Summary:

The three biggest mobile operators in Spain have all launched Joyn, the consumer-facing brand name for Rich Communications Services. But, with entrenched over-the-top rivals such as WhatsApp, is this long-gestating platform too late?

Joyn

It’s finally here: the saviour of the mobile industry, Joyn, also known as Rich Communications Services or RCS. Industry body the GSMA said back at Mobile World Congress in February that all the big carriers would be backing it, and now Spain’s big three – Movistar (Telefonica), Orange and Vodafone – have launched it for their customers.

Joyn (let’s just call it that, given it’s the brand name) lets customers IM each other and ‘enrich’ voice calls by tossing each other videos and files mid-conversation. It’s operator-agnostic, in the sense that you only need to be on an operator that offers it, regardless of the country, and Spain’s the first country in the world where the biggest operators all offer it.

Vodafone Germany also has it, as will Deutsche Telekom from December. In the U.S., MetroPCS has also introduced Joyn.

The GSMA says VoIP and IP video-calling is on the horizon too, as a function of Joyn. Here’s some marketing from GSMA chief marketing officer Michael O’Hara:

“This initial implementation of a new technology clearly required a major effort and strong leadership in the alignment of the ecosystem of manufacturers, developers and integrators, and operators. Consumers across the world will benefit from the leading efforts of these three operators in Spain.”

Still struggling to envision what sort of thing we’re talking about? Here’s a perky video that demonstrates the file-sharing capabilities of Joyn:

All this is based on the same embedded-deep-in-the-network IMS architecture as Voice over LTE. You need a special Android app to use it at the moment, although there should soon be ‘Joyn-embedded’ devices coming onto the market in early 2013. As it’s IP-based, of course, you can use Joyn services through the cellular network or through Wi-Fi.

Those Joyn-embedded handsets have to undergo rigorous interoperability testing and, once they’ve passed, you will know them by the bright yellow Joyn logo that shows up when you power the handset on. The same logo will be displayed next to contacts’ names in your phonebook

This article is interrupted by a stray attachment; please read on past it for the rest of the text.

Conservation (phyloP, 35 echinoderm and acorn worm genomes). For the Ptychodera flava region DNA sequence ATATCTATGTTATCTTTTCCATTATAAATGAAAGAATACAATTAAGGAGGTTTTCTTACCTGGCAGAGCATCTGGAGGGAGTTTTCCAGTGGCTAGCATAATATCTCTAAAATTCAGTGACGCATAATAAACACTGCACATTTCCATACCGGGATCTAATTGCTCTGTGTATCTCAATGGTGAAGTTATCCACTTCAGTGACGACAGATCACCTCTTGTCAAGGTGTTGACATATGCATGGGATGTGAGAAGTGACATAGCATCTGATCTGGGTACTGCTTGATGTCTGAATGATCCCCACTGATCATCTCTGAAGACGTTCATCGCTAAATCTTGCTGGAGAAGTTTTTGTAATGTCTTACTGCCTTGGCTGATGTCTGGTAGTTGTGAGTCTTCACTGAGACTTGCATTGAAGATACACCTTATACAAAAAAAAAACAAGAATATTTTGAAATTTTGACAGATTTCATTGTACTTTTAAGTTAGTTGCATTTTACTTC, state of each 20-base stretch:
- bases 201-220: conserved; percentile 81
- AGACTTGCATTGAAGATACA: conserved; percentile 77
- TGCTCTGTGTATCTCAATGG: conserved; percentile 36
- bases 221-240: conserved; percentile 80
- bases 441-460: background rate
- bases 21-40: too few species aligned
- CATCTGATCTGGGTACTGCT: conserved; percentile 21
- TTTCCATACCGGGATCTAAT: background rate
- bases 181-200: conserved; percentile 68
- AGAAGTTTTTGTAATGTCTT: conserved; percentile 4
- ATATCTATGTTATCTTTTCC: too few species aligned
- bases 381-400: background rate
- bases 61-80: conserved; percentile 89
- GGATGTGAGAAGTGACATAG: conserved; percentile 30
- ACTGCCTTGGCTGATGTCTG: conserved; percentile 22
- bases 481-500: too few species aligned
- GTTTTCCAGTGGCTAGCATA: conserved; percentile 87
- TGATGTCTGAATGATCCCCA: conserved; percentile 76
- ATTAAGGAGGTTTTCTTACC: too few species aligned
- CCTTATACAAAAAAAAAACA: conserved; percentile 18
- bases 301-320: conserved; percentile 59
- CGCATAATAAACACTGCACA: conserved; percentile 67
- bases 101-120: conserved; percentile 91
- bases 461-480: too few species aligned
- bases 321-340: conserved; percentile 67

Why?

In case you can’t already tell, all this represents a severely major effort on the part of the carrier industry to get its act together. Why? Because the operators want to stay relevant.

The question is, are they already too late?

The last year or two has seen all sorts of seemingly self-defeating apps come out of major carriers – T-Mobile USA’s Bobsled, Telefonica’s Tu Me and, most recently, Orange’s Libon. These apps all offer free voice and messaging, and they offer it to any customer of any network.

In every one of these cases, the aim has been to stop customers thinking of services like WhatsApp and start remembering their operator again. The carriers have belatedly woken up to the fact that their customers increasingly think of them as flat-rate data providers, and that scares the living daylights out of them. There’s no differentiation anymore.

Now, the industry may just be pulling itself together. That fact alone betrays their desperation – it’s not like some players haven’t tried this sort of thing before (for a stunningly downbeat assessment of IMS’s chances a couple of years back, check out this 2010 post from Disruptive Analysis’s Dean Bubley).

The fundamental problem is that users already have these services. People are already invested in WhatsApp and Skype. The operators are now counting on Joyn becoming so ubiquitous that late adopters pick it up en masse, and it becomes a new standard in terms of usage as well as installation.

Do they themselves believe in it? Maybe. One might even look at Tu Me, Bobsled and Libon and see these ‘over-the-top’ services as a sign that the operators launching them don’t really have faith that Joyn will take off.

This is not to say that Joyn won’t be a success. These are huge companies we’re talking about, and if they manage to keep their my-enemy’s-enemy alliance together, they’ve got a lot of clout. But, in the worst-case scenario (for them), we’re looking at a last gasp.

Comments have been disabled for this post